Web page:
I’ve always felt that skill challenges were one of D&D 4th Edition’s most egregious failings, in large part because I was so excited for them. At Encounter-a-Day, I’ve tried to come up with ways to fix them by completely altering the framework of skill challenges.
The more I think about it, though, the more I become sure that the idea of a skill challenge is fundamentally broken, and needs to be put to pasture. The inspiration is absolutely wonderful, but the idea that you can make a single framework, no matter how flexible, apply to any situation is misguided at best.
Even worse, the mere existence of such a framework encourages you to try and shoehorn things into it.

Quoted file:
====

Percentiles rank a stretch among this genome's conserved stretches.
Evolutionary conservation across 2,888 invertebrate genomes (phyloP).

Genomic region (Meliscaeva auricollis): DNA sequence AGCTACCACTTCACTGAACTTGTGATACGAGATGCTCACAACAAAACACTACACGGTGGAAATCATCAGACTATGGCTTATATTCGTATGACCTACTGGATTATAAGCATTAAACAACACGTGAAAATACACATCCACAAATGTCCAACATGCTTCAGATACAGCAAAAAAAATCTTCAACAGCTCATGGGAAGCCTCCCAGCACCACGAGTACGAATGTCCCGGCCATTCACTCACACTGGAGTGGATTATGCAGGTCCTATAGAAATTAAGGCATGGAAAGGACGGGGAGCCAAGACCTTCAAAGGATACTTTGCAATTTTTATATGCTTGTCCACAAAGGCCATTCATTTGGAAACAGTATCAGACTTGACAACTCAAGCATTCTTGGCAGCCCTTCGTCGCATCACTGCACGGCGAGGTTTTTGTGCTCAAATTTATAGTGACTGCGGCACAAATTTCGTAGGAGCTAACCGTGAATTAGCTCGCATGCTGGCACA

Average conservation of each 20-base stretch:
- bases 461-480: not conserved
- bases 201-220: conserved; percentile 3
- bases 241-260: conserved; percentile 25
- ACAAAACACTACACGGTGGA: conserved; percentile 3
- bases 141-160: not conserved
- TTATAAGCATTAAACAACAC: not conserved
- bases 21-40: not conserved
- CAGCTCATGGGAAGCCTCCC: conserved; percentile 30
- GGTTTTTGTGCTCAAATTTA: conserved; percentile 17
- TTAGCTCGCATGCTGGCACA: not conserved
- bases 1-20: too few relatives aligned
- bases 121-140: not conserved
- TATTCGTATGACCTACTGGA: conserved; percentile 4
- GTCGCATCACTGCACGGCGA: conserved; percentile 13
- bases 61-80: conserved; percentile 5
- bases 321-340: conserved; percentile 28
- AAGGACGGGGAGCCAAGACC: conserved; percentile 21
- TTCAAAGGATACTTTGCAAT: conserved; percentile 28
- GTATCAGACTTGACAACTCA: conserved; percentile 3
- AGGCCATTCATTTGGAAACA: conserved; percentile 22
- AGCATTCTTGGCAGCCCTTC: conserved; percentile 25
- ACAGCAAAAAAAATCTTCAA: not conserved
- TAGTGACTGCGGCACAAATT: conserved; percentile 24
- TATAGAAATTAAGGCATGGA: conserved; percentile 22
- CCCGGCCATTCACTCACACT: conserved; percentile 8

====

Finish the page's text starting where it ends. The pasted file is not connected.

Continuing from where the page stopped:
That’s why I think the idea of a skill challenge should be struck from the gamers’ lexicon. But retain the inspiration, the idea that skills matter. Actively look for places to add skill checks into the game, particularly during combat. Mike Shea’s Circle of Protection encounter is a wonderful example of making skills matter.
My problem here is that if I were designing the same thing, I probably would have tried to make it a skill challenge, when it clearly doesn’t need to be. I’d try to fit the situation into the framework, rather than trying to design a new framework to fit the situation. There absolutely are times when the skill challenge framework is appropriate, but I think having that framework in your mind ahead of time is counterproductive.
So really what my advice boils down to is this: look for opportunities to test the characters’ skills, and design a framework that suits the situation from the ground up.